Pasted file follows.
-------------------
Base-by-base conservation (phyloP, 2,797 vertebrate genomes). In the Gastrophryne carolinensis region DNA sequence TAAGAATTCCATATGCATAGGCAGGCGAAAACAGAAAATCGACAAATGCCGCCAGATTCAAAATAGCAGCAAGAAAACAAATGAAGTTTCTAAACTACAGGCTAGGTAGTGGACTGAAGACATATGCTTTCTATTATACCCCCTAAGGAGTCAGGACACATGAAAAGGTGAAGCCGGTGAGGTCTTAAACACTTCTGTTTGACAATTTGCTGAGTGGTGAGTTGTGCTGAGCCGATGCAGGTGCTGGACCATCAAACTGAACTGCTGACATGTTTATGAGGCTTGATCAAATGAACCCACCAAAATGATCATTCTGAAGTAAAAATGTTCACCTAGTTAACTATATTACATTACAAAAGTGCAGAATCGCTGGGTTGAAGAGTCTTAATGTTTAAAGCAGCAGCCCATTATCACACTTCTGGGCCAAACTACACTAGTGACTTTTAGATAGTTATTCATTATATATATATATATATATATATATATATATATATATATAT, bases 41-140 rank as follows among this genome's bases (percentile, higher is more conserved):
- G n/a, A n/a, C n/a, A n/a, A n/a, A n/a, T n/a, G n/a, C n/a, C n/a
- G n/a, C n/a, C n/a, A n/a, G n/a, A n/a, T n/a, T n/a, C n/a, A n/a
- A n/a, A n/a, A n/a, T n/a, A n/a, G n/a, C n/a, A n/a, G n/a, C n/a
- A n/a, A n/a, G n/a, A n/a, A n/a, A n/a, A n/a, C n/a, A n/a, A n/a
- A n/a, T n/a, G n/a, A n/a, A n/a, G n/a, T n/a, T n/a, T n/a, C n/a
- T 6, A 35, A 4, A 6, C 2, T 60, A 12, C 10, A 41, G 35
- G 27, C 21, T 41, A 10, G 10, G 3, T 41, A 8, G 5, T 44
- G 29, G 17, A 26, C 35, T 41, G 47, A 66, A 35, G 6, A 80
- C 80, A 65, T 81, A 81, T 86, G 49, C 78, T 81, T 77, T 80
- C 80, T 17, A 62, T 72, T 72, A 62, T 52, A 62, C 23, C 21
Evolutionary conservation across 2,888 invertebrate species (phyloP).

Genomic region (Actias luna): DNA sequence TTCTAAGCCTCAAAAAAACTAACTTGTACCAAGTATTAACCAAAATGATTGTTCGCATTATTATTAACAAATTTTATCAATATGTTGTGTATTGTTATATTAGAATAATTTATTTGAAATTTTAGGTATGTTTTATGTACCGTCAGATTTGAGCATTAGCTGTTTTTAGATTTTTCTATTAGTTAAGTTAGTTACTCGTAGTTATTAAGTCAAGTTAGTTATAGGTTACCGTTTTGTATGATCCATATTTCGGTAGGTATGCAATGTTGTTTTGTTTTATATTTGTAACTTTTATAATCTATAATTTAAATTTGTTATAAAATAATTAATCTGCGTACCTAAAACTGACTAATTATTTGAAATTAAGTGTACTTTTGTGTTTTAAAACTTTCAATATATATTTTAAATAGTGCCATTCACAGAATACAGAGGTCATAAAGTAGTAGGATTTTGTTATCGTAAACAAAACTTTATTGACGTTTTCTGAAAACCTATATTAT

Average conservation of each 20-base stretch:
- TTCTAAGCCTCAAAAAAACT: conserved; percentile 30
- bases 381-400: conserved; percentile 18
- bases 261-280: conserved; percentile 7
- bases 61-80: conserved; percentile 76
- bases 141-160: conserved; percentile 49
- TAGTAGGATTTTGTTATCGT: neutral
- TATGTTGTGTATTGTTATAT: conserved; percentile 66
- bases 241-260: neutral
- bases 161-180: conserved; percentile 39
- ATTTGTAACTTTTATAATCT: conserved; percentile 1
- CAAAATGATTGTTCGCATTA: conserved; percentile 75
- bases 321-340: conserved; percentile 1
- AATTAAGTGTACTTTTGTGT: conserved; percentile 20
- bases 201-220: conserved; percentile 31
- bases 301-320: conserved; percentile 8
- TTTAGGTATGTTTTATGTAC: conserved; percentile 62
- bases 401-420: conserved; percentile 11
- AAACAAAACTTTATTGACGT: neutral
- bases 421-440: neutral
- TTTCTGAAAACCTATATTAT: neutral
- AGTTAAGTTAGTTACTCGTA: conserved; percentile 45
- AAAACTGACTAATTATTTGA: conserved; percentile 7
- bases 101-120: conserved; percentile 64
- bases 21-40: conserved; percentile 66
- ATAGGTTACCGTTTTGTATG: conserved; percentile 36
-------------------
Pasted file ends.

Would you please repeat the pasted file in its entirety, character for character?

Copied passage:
Base-by-base conservation (phyloP, 2,797 vertebrate genomes). In the Gastrophryne carolinensis region DNA sequence TAAGAATTCCATATGCATAGGCAGGCGAAAACAGAAAATCGACAAATGCCGCCAGATTCAAAATAGCAGCAAGAAAACAAATGAAGTTTCTAAACTACAGGCTAGGTAGTGGACTGAAGACATATGCTTTCTATTATACCCCCTAAGGAGTCAGGACACATGAAAAGGTGAAGCCGGTGAGGTCTTAAACACTTCTGTTTGACAATTTGCTGAGTGGTGAGTTGTGCTGAGCCGATGCAGGTGCTGGACCATCAAACTGAACTGCTGACATGTTTATGAGGCTTGATCAAATGAACCCACCAAAATGATCATTCTGAAGTAAAAATGTTCACCTAGTTAACTATATTACATTACAAAAGTGCAGAATCGCTGGGTTGAAGAGTCTTAATGTTTAAAGCAGCAGCCCATTATCACACTTCTGGGCCAAACTACACTAGTGACTTTTAGATAGTTATTCATTATATATATATATATATATATATATATATATATATATATAT, bases 41-140 rank as follows among this genome's bases (percentile, higher is more conserved):
- G n/a, A n/a, C n/a, A n/a, A n/a, A n/a, T n/a, G n/a, C n/a, C n/a
- G n/a, C n/a, C n/a, A n/a, G n/a, A n/a, T n/a, T n/a, C n/a, A n/a
- A n/a, A n/a, A n/a, T n/a, A n/a, G n/a, C n/a, A n/a, G n/a, C n/a
- A n/a, A n/a, G n/a, A n/a, A n/a, A n/a, A n/a, C n/a, A n/a, A n/a
- A n/a, T n/a, G n/a, A n/a, A n/a, G n/a, T n/a, T n/a, T n/a, C n/a
- T 6, A 35, A 4, A 6, C 2, T 60, A 12, C 10, A 41, G 35
- G 27, C 21, T 41, A 10, G 10, G 3, T 41, A 8, G 5, T 44
- G 29, G 17, A 26, C 35, T 41, G 47, A 66, A 35, G 6, A 80
- C 80, A 65, T 81, A 81, T 86, G 49, C 78, T 81, T 77, T 80
- C 80, T 17, A 62, T 72, T 72, A 62, T 52, A 62, C 23, C 21
Evolutionary conservation across 2,888 invertebrate species (phyloP).

Genomic region (Actias luna): DNA sequence TTCTAAGCCTCAAAAAAACTAACTTGTACCAAGTATTAACCAAAATGATTGTTCGCATTATTATTAACAAATTTTATCAATATGTTGTGTATTGTTATATTAGAATAATTTATTTGAAATTTTAGGTATGTTTTATGTACCGTCAGATTTGAGCATTAGCTGTTTTTAGATTTTTCTATTAGTTAAGTTAGTTACTCGTAGTTATTAAGTCAAGTTAGTTATAGGTTACCGTTTTGTATGATCCATATTTCGGTAGGTATGCAATGTTGTTTTGTTTTATATTTGTAACTTTTATAATCTATAATTTAAATTTGTTATAAAATAATTAATCTGCGTACCTAAAACTGACTAATTATTTGAAATTAAGTGTACTTTTGTGTTTTAAAACTTTCAATATATATTTTAAATAGTGCCATTCACAGAATACAGAGGTCATAAAGTAGTAGGATTTTGTTATCGTAAACAAAACTTTATTGACGTTTTCTGAAAACCTATATTAT

Average conservation of each 20-base stretch:
- TTCTAAGCCTCAAAAAAACT: conserved; percentile 30
- bases 381-400: conserved; percentile 18
- bases 261-280: conserved; percentile 7
- bases 61-80: conserved; percentile 76
- bases 141-160: conserved; percentile 49
- TAGTAGGATTTTGTTATCGT: neutral
- TATGTTGTGTATTGTTATAT: conserved; percentile 66
- bases 241-260: neutral
- bases 161-180: conserved; percentile 39
- ATTTGTAACTTTTATAATCT: conserved; percentile 1
- CAAAATGATTGTTCGCATTA: conserved; percentile 75
- bases 321-340: conserved; percentile 1
- AATTAAGTGTACTTTTGTGT: conserved; percentile 20
- bases 201-220: conserved; percentile 31
- bases 301-320: conserved; percentile 8
- TTTAGGTATGTTTTATGTAC: conserved; percentile 62
- bases 401-420: conserved; percentile 11
- AAACAAAACTTTATTGACGT: neutral
- bases 421-440: neutral
- TTTCTGAAAACCTATATTAT: neutral
- AGTTAAGTTAGTTACTCGTA: conserved; percentile 45
- AAAACTGACTAATTATTTGA: conserved; percentile 7
- bases 101-120: conserved; percentile 64
- bases 21-40: conserved; percentile 66
- ATAGGTTACCGTTTTGTATG: conserved; percentile 36